“Understanding the movement and dilution of fluids in fractured aquifers is important for the safe disposal and effective containment of industrial wastes such as greenhouse gases and radioactive wastes,” Jha said. “Current methods to predict the position and shape of the moving plume of fluid in the rock suffer from our lack of knowledge about the interaction between fluid and rock containing the fractures. This often leads to poor selection of the waste disposal site and errors in the forecast of plume position and size, which manifests as an increase in the aquifer remediation cost and pollution hazard.”
Jha said his project will generate datasets and modeling tools, which will be shared with groundwater engineers, hydrogeologists and environmental engineers via an industry-academia partnership.
Vatsal Sharan is an assistant professor of computer science where he works on the foundations of machine learning, specifically the intersection of machine learning, theoretical computer science and statistics. His research aims to understand fundamental limits for solving learning and estimation tasks given computational and information theoretic constraints, and to use this understanding to develop practical algorithms which are efficient, fair and robust.
Sharan’s NSF CAREER Award project titled “Computational Foundations of Modern Machine Learning” aims to re-examine some of the foundations of learning theory and develop a theory that takes into account modern requirements such as memory efficiency and robustness. It addresses the significant gaps in the theoretical understanding of some of the most foundational aspects which are crucial for applications in various areas of society, including healthcare, transportation, education and commerce.
In doing this, the project will help build a rich algorithmic suite and significantly increase the scope of current applications and develop insights that can guide the understanding of new theoretical angles on learning and computation.
“For a technology which is poised to be as revolutionary as machine learning, it is rather surprising how little we understand about the fundamental principles which govern it,” said Sharan.“Not only is this unsatisfying from a scientific standpoint, it often leads to current approaches being unable to meet the constraints which today’s applications demand. This proposal aims to address this by building a rich theory of modern ML which takes into account modern computational and statistical considerations, such as memory constraints and robustness.”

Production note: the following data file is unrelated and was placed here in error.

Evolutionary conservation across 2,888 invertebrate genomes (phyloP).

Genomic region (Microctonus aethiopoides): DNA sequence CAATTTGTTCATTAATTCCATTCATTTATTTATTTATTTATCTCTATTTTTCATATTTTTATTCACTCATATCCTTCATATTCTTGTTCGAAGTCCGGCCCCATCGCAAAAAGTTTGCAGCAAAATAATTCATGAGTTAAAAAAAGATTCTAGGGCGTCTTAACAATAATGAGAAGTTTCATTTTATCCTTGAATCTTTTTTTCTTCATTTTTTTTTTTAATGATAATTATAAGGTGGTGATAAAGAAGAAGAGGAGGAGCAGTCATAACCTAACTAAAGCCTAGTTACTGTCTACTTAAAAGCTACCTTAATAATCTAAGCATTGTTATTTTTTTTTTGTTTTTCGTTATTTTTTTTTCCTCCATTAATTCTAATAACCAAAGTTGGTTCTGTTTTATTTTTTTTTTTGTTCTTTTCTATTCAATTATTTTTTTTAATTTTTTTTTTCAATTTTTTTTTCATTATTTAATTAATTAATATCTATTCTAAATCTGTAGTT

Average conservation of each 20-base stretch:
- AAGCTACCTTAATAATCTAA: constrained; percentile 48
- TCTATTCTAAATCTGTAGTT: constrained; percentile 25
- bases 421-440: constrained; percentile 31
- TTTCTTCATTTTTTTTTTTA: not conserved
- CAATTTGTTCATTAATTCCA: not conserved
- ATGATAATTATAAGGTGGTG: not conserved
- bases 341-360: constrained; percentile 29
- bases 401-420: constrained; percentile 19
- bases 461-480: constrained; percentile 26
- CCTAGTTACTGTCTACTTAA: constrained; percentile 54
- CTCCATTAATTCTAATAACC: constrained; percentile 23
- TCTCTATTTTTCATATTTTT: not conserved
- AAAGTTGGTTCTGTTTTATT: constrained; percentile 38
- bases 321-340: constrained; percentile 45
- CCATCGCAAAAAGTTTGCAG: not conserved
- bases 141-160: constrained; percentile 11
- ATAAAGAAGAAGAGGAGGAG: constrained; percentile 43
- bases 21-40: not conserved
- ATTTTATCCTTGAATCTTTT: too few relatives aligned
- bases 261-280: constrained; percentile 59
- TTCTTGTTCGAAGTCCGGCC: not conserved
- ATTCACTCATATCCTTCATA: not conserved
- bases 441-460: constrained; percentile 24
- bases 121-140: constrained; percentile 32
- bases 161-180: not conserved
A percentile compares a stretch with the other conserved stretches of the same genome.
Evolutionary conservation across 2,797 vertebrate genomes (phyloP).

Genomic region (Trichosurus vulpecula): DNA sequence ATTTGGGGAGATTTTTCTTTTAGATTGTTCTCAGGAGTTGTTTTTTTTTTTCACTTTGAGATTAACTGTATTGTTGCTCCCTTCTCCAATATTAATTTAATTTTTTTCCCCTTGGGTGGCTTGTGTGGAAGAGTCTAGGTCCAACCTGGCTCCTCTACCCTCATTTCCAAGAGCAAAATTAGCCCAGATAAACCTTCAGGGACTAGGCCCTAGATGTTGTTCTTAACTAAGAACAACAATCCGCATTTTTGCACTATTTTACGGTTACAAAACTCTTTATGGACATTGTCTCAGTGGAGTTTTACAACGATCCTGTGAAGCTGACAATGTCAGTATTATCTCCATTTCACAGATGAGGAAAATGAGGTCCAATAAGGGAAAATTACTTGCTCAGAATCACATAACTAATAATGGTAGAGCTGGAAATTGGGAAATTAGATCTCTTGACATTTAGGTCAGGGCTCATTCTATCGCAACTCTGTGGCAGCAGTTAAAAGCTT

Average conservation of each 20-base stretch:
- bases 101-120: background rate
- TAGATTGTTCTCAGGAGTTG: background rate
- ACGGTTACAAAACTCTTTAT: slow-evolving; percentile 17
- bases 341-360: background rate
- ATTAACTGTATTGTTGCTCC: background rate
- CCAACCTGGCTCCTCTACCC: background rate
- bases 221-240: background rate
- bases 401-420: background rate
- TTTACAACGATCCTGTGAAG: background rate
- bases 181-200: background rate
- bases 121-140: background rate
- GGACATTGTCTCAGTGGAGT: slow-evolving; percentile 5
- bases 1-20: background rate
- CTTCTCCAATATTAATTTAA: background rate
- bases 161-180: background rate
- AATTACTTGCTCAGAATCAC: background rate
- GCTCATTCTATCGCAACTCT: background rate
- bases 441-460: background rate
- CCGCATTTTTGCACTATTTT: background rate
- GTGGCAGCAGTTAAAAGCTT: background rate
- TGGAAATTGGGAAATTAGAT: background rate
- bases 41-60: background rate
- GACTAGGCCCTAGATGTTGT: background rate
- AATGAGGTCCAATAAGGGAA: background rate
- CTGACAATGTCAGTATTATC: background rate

An educational plan is tightly integrated with the research objectives of the project, including outreach activities with high-school students and a collaboration with the Los Angeles County Office of Education.
Working within the Ming Hsieh Department of Electrical and Computer Engineering, Qian analyzes and models the complex interactions between robots and their locomotion environments and generates innovative control and sensing strategies to improve robot mobility on challenging terrains. She is interested in creating robots that can achieve agile movement like animals — such as lizards, snakes and insects — who adjust their movement strategies to the surfaces they encounter. Her previous work has uncovered bio-inspired principles of foot design and ground-contact strategies for robots to achieve high mobility on a variety of ground conditions, including soft sand and bumpy terrain.
Qian’s NSF CAREER Award proposal is titled “Utilizing Physical Interactions to Improve Legged Mobility on Challenging Terrains.” Unlike most existing mobility approaches that require robots to avoid obstacles and collisions, this research aims to develop parkour-like strategies that allow robots to actively utilize interactions or even collisions with their environments to produce life-like movement. These new locomotion strategies can empower legged robots for a broad range of real-world missions, such as search and rescue, delivery and Earth and planetary explorations.
In addition, this project will translate part of the robotic mobility research into hands-on education activities across classroom, laboratory and real-world environments, to inspire and train the next generation of roboticists.